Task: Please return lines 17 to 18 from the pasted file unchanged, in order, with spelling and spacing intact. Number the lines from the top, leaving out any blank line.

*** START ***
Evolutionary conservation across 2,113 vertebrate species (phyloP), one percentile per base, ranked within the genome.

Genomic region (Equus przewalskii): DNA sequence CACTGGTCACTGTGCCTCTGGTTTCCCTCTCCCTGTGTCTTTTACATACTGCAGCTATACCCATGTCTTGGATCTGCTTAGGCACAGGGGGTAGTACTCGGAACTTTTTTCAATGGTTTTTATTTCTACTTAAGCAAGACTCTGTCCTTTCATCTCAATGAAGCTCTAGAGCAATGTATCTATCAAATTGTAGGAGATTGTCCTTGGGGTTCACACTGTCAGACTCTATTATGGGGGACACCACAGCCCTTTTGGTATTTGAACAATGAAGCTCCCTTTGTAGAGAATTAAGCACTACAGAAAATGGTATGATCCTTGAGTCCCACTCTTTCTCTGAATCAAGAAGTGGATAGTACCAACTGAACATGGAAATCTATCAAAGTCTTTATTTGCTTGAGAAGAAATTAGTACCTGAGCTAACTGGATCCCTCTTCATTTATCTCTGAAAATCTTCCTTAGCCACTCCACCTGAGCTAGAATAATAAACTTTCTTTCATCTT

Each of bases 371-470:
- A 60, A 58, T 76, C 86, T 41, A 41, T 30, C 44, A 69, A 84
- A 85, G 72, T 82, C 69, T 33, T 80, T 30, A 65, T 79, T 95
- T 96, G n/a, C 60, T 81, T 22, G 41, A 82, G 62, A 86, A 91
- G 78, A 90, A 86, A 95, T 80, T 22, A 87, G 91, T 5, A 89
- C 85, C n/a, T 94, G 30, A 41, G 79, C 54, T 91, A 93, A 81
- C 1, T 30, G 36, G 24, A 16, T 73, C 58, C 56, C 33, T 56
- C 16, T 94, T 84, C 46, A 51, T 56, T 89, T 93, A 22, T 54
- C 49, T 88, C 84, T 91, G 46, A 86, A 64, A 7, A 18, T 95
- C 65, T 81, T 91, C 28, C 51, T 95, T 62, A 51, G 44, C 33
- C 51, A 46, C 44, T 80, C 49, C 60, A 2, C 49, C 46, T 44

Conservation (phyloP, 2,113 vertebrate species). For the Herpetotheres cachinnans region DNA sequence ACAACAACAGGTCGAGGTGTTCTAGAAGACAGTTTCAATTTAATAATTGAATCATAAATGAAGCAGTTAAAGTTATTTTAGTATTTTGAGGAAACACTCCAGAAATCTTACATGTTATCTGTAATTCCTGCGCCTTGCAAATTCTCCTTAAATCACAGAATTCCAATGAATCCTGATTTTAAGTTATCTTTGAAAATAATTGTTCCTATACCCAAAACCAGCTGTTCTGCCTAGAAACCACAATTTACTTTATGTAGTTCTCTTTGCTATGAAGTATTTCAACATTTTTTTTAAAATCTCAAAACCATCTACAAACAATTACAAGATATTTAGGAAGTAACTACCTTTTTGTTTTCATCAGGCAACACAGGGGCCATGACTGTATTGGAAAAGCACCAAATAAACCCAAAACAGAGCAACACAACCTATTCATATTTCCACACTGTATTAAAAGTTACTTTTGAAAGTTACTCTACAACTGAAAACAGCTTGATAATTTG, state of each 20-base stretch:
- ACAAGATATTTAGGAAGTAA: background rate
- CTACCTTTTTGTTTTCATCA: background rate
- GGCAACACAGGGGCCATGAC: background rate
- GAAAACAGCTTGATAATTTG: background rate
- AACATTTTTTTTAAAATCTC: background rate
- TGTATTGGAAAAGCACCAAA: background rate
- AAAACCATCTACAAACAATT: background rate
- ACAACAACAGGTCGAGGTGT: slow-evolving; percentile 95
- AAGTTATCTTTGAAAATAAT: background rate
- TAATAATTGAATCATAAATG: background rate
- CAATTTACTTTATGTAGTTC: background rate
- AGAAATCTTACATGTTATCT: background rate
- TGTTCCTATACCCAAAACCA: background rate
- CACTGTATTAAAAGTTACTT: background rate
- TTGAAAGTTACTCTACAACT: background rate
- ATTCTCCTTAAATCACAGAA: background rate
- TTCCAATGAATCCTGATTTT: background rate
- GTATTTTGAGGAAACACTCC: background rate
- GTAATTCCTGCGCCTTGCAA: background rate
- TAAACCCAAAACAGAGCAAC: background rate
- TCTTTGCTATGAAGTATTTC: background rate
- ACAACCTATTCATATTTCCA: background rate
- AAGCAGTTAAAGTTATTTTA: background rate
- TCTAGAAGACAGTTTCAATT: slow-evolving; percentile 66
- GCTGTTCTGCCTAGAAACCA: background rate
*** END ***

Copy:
- GGCAACACAGGGGCCATGAC: background rate
- GAAAACAGCTTGATAATTTG: background rate